Chapter 3: The Longest Night
-The Great Sea: Pago's Bar, Windfall Island
-Exactly seven years since Ganondorf's defeat
Link tossed back another shot of bitter liquor and stared broodingly at the bar, trying to drink away the heavy cloud of depression that settled upon him. He'd gotten like this twice a year every year since leaving Hyrule, but this time was by far the worst. He didn't have it in him to go back to Hyrule again- by now, he was sure Zelda would have forgotten him, or wed, or something equally unpleasant, though he'd dreamt of her every night, cried out her name when he was in the direst of danger, prayed to the Goddesses for her security and happiness. Word had come from Hyrule, intermittently; Telma's little group of rebels had cleverly set up a dispatch of pigeons, and it was in this way that Link occasionally got word to and from home. The country was secure and stable, the economy booming, the reign secure... all was well, it seemed. Really, there was no need for Link to go back. He'd be idle, he'd get bored, and Zelda would have aught to do with him, he was sure...
"Barkeep," Link grunted. The man looked up from where he was polishing a water stained glass- he was portly and balding, and wore a shirt that had seen better days. His sleeves were rolled up to his elbows and the fabric underneath his armpits was of indeterminable hue. It was dark in the bar, though- for this, Link was grateful, as the Hero preferred to drink himself into a hole under the cover of anonymity. "More."
"You're hittin' the bottle mighty hard tonight, son," said the Barkeep, eyeing Link suspiciously. "Maybe too hard, if you ask me. What's got you troubled?"
"Seven years tonight since I watched my closest friend kill herself," Link stated blandly to the barkeep. "Six and a half years since the love of my life said she wouldn't have me. More," he insisted, and without question the Barkeep handed over a large bottle of liquor.
"Now, I don't normally endorse drinkin' 'til you don't feel, son," the Barkeep said, "but seems you need it. This here's good to do the trick. Have the whole bottle," he added.
"Thanks," grunted Link, uncorking the bottle and pouring it straight into his mouth. It tasted only faintly of alcohol, more like a potion, but Link could feel from the warmth in his stomach that it was doing the trick of getting him slobbering, fall-down, don't-feel drunk admirably.
"Say, son, what's your name?" the Barkeep asked Link. The Hero glanced up, then back down. It had been a long, long time since anyone had come looking for him, whether to kill him or otherwise, but you still couldn't be too cautious. And Link was drunk and vulnerable.
"Klin," Link said, spinning the bottle broodingly.
"How old are you, Klin? Seems a mighty bit's happened to you in all your young years."
"I'm twenty five," Link replied, then took another swig from the bottle.
"Hmm," responded the Barkeep. "Well, Klin, you're still young. Far as I can see, you still got your whole life ahead of you, and there's plenty more opportunity on the road ahead."
"All my life's been the same," grunted Link after a deep pull from the bottle. "Well, mostly. Before a big war in my homeland happened, I lived a simple life on a ranch. Understandably, the war upset everything, and I was one of the men called to arms. I fought, killed, watched my loved ones die... I met the friend I told you of while fighting. She went everywhere I did in combat, and we always fought side by side. She was a clever girl- she disguised herself. I didn't even fully realize that she was a woman until she killed herself the night the war ended."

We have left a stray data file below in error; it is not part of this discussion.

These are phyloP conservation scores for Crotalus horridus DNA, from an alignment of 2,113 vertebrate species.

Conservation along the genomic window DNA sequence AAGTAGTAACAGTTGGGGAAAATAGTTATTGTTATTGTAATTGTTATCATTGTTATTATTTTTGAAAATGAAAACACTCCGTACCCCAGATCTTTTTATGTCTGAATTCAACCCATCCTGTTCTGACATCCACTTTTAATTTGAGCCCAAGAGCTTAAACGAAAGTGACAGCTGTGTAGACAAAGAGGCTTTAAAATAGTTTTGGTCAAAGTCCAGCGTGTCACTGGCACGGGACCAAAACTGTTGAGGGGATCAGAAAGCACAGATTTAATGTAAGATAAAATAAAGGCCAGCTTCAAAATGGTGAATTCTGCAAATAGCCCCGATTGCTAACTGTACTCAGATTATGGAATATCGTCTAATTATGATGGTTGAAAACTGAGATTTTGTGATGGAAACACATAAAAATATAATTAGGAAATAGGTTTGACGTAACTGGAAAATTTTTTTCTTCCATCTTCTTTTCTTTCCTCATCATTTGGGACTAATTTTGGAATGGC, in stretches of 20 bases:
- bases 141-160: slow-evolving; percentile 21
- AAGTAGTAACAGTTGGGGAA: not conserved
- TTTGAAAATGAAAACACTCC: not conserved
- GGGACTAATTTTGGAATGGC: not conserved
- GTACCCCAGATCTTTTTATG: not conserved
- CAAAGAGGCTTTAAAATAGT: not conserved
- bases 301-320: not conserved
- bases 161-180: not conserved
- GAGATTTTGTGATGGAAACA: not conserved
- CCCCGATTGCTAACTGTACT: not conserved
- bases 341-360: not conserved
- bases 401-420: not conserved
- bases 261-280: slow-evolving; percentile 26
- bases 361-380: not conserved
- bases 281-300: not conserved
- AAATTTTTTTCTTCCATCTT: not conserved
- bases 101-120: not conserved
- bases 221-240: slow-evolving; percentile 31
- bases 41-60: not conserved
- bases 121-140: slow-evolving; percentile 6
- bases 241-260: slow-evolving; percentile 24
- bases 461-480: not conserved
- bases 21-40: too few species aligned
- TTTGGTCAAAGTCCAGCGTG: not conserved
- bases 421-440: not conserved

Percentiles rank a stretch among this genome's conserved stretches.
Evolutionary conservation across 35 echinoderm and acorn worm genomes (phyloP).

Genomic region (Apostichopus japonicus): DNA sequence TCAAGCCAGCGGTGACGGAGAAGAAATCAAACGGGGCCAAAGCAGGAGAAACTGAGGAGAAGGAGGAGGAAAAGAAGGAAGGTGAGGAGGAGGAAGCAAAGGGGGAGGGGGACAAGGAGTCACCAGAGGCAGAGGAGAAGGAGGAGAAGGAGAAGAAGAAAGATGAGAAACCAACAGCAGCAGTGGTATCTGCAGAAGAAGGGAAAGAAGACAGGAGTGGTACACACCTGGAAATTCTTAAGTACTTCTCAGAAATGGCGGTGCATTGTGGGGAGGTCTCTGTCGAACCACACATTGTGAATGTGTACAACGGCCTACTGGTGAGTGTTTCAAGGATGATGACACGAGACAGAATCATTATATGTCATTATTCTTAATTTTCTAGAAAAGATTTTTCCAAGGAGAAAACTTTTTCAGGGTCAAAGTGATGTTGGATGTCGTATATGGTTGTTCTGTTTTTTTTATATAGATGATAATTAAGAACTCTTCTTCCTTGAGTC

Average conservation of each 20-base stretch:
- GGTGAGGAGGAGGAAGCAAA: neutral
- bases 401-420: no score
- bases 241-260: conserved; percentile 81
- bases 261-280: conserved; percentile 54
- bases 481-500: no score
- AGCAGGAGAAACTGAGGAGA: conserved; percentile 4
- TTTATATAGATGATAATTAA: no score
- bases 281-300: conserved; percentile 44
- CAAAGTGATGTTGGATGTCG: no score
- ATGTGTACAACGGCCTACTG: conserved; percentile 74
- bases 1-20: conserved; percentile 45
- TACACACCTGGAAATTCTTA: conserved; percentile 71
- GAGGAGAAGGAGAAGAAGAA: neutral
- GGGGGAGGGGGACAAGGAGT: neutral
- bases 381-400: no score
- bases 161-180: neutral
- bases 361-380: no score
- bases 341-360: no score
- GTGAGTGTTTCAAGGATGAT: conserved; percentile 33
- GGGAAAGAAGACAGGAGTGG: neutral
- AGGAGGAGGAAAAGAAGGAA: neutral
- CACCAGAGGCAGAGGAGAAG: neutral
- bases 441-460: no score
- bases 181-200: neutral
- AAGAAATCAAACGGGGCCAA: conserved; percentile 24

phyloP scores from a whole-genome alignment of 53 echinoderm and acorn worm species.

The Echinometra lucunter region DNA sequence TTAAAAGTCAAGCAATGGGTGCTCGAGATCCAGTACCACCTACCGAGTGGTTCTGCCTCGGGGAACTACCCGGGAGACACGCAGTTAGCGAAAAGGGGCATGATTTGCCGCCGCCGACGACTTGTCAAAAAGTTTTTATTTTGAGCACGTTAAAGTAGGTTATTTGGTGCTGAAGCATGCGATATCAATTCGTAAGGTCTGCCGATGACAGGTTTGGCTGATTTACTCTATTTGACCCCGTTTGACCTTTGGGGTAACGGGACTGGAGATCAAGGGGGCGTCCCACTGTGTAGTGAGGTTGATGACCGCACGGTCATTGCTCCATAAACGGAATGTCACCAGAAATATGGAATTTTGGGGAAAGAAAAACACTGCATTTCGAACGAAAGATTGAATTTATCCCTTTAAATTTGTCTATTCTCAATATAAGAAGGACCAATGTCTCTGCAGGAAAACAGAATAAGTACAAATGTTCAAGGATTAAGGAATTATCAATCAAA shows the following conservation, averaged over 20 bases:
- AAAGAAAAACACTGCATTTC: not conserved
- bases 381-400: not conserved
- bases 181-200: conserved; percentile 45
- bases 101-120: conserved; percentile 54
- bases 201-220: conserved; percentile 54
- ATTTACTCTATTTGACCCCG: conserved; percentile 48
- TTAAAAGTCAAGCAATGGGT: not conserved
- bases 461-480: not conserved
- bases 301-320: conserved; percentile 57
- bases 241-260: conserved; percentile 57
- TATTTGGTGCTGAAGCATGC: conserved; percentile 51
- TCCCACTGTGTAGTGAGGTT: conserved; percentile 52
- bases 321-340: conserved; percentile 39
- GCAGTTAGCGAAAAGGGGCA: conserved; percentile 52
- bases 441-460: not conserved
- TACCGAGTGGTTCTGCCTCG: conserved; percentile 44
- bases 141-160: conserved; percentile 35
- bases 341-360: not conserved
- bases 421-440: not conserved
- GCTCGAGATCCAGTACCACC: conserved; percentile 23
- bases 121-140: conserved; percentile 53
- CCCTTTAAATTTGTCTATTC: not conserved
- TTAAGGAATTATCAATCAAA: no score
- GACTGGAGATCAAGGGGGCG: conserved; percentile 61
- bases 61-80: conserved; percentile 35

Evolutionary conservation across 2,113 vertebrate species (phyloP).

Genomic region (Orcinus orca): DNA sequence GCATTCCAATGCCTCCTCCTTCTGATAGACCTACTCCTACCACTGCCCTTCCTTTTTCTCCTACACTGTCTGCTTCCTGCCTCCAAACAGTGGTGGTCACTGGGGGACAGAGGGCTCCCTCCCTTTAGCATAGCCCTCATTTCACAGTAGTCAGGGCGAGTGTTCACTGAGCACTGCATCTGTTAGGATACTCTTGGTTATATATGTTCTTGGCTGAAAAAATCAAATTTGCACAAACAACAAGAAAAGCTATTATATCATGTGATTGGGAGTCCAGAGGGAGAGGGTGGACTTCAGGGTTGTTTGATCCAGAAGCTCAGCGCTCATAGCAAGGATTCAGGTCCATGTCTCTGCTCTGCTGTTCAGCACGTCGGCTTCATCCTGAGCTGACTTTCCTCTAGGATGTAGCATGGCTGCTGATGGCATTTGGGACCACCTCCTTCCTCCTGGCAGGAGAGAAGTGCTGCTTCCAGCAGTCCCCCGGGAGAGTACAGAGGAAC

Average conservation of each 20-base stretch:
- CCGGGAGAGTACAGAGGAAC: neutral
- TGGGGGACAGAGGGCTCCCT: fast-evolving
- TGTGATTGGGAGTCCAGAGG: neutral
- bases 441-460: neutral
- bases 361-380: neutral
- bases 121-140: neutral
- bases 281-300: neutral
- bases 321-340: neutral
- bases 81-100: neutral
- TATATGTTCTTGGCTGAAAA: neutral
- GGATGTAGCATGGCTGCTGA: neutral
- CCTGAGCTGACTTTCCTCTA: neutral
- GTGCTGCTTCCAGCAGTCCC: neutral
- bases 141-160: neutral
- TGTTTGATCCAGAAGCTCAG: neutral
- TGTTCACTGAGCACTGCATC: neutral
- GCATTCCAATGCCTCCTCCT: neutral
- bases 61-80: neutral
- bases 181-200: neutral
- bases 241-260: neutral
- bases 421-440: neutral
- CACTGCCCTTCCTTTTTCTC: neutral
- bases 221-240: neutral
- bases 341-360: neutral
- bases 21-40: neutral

"Why'd she kill herself?" asked the Barkeep curiously. Link laughed hollowly.
"She said she couldn't remain in this world after all she'd seen of it, among other things. The woman I- I loved, she was there too. She stuck with me for the next half year, but when I finally went to her with my feelings, she said she could never marry me, or be involved with me, and that it was best if I left the country. So leave I did, swinging a sword, and I haven't been back in the six and a half years hence... Valin- my good friend these past few years, an adventurer like myself- he's dragging me back. Says it's time for me to face my fears. I don't want to go back," Link slurred, finishing off the bottle.
"I'd imagine not, son. Now, I'm no expert and obviously I don't know the nitty gritties of your story, but I know women and I'll give you advice. A woman, like a man, likes a good challenge. She don't like to just fall into a man's arms. Well," the Barkeep cut himself off with a chuckle, "sometimes they do, but they want passion and struggle. A whirlwind romance, really. Now, I'm willing to bet that that lady of yours'll come around to seeing things your way and you two can get married if you make it difficult for her."
"What makes you sure?" Link asked, spinning the empty bottle about on its base, though he was having trouble with it- his motor skills were going, bit by bit. The Barkeep smiled genially and leaned forward.
"I got me a wife and seven daughters, Klin. I learned more about women than I'd ever like to know from them. Women? They's hellhounds, but they's worth it in the end. You just gotta bring 'em around."
"Bring them around..." Link mused drunkenly. A light went on in his head then (as lights often do with the inebriated mind) and Link shot up from the bar, teetering a little unsteadily on his two feet. "That's it! I'll... I'll win her over! I'll make her regret the day she told me to leave! And... and... oh." Link dropped rather suddenly back into his chair. The Barkeep watched in amusement as the adventurer laid his head on the wood, drooling a little pathetically. "I hope she didn't get married while I was gone. She promised to wait for me though, Barkeep," Link slurred noisily, waggling a finger in the amused man's direction. "I think. And she said she would miss me. She cried when I told her I was leaving."